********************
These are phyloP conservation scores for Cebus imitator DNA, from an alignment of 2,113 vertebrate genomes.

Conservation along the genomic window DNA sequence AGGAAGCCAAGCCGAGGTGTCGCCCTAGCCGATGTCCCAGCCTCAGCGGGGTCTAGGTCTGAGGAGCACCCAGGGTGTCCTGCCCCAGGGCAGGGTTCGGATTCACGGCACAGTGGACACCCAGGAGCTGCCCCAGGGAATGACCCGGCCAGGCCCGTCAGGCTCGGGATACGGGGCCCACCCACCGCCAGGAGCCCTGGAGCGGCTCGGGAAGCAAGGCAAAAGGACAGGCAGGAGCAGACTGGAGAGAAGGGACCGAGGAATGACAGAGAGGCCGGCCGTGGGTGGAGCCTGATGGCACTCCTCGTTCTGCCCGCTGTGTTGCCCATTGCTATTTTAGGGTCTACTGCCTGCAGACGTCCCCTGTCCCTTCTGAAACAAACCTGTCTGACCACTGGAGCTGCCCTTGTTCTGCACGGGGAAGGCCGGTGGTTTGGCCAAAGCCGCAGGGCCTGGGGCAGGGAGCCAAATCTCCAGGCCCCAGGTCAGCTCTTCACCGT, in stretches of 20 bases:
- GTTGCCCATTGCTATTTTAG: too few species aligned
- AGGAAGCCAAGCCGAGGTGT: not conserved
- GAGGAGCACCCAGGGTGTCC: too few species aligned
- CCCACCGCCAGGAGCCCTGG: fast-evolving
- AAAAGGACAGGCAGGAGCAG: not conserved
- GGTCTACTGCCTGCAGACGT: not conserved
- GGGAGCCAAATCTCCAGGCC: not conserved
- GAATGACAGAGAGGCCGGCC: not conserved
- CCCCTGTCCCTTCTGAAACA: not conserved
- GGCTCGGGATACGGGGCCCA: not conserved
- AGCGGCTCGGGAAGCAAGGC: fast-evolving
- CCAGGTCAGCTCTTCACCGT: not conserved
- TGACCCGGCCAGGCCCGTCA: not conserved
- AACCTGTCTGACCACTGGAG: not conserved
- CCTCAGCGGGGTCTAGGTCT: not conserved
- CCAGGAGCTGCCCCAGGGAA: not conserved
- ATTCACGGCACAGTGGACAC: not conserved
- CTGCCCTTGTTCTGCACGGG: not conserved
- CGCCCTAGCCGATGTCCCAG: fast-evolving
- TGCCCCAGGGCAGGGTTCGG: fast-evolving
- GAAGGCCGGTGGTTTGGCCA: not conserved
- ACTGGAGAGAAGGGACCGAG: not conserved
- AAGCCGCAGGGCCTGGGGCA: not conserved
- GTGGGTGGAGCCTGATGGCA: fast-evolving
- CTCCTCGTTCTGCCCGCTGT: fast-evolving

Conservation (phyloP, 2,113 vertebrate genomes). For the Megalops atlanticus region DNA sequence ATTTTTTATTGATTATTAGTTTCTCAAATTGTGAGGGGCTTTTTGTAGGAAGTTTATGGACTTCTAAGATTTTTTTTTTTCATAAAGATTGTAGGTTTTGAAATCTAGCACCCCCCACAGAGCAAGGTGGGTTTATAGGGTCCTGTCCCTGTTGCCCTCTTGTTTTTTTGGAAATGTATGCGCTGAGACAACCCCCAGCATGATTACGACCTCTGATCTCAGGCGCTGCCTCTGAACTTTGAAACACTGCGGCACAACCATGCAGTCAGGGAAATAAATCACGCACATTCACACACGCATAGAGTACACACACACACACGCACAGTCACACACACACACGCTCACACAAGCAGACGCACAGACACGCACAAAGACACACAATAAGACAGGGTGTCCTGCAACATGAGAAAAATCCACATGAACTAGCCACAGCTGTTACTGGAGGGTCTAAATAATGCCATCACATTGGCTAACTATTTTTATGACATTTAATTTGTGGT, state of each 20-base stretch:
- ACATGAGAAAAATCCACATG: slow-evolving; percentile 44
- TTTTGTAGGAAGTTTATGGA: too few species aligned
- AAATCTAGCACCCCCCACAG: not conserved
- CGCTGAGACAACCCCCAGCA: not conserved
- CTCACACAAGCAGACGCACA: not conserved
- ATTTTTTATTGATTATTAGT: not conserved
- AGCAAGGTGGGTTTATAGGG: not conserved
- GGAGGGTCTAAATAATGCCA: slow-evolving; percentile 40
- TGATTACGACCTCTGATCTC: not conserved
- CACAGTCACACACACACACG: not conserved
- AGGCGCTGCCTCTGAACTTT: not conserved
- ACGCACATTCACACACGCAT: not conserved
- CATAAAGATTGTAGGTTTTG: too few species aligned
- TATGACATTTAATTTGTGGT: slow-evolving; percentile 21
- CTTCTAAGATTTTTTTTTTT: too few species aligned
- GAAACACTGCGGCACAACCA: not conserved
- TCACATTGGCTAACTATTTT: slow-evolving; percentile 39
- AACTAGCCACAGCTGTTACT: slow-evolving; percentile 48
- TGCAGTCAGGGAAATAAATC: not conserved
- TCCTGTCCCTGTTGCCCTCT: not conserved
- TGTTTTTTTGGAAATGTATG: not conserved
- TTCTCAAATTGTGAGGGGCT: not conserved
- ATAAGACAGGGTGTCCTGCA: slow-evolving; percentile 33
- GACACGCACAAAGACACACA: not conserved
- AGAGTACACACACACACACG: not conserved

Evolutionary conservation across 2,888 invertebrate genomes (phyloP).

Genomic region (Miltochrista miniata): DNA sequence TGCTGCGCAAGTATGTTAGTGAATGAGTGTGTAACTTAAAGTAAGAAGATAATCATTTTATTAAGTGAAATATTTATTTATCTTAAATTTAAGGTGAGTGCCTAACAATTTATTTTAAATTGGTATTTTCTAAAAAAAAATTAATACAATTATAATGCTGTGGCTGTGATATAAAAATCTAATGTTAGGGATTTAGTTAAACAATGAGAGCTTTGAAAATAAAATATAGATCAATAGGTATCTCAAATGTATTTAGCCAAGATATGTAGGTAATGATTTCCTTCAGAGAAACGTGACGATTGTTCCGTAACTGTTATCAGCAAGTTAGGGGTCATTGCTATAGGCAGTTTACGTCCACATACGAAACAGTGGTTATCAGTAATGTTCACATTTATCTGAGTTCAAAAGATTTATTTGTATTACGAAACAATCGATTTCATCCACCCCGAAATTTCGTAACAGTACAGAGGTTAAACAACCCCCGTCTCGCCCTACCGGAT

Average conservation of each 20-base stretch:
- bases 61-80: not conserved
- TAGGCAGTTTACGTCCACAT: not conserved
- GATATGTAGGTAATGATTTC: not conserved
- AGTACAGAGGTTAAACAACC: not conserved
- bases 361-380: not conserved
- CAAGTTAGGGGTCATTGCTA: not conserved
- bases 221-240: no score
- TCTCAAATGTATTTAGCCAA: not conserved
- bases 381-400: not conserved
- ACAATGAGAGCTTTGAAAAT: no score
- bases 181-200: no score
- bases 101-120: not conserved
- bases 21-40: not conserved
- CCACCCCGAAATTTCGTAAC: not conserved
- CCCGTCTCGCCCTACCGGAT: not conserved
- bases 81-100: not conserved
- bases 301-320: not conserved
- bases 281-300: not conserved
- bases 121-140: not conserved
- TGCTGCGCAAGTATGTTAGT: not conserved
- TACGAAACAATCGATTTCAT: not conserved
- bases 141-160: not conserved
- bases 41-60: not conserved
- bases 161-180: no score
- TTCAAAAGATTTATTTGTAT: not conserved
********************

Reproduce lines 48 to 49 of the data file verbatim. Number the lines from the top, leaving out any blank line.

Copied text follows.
- TCCTGTCCCTGTTGCCCTCT: not conserved
- TGTTTTTTTGGAAATGTATG: not conserved